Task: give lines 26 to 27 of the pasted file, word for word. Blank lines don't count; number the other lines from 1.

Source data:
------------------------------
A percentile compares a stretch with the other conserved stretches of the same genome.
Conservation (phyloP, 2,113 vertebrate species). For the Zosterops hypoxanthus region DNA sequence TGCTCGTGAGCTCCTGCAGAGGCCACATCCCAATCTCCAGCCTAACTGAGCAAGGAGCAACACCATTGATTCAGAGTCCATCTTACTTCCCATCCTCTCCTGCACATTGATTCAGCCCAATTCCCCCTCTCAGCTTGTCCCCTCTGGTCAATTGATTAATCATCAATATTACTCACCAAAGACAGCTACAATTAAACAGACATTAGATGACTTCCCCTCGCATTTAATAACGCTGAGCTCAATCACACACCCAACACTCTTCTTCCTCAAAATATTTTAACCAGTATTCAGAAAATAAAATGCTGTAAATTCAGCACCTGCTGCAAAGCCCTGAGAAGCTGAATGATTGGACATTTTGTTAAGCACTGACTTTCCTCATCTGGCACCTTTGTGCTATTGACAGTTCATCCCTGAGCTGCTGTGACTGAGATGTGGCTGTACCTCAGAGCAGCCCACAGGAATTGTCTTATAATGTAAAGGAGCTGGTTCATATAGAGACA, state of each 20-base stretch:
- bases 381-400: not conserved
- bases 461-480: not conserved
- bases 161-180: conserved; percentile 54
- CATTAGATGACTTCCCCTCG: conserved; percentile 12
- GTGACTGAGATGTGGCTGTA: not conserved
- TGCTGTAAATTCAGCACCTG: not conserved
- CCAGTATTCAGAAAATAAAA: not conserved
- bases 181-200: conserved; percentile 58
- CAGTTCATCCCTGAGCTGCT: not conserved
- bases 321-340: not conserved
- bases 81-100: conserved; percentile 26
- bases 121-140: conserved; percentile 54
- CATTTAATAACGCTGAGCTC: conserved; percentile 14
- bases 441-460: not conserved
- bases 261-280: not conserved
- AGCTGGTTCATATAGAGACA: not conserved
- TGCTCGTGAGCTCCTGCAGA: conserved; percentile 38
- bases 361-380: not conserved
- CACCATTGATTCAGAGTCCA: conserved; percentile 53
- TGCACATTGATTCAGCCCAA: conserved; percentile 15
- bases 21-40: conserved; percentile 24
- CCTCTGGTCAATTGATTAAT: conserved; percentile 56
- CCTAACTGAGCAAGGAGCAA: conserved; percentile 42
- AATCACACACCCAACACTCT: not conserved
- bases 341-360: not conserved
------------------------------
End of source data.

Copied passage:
- AATCACACACCCAACACTCT: not conserved
- bases 341-360: not conserved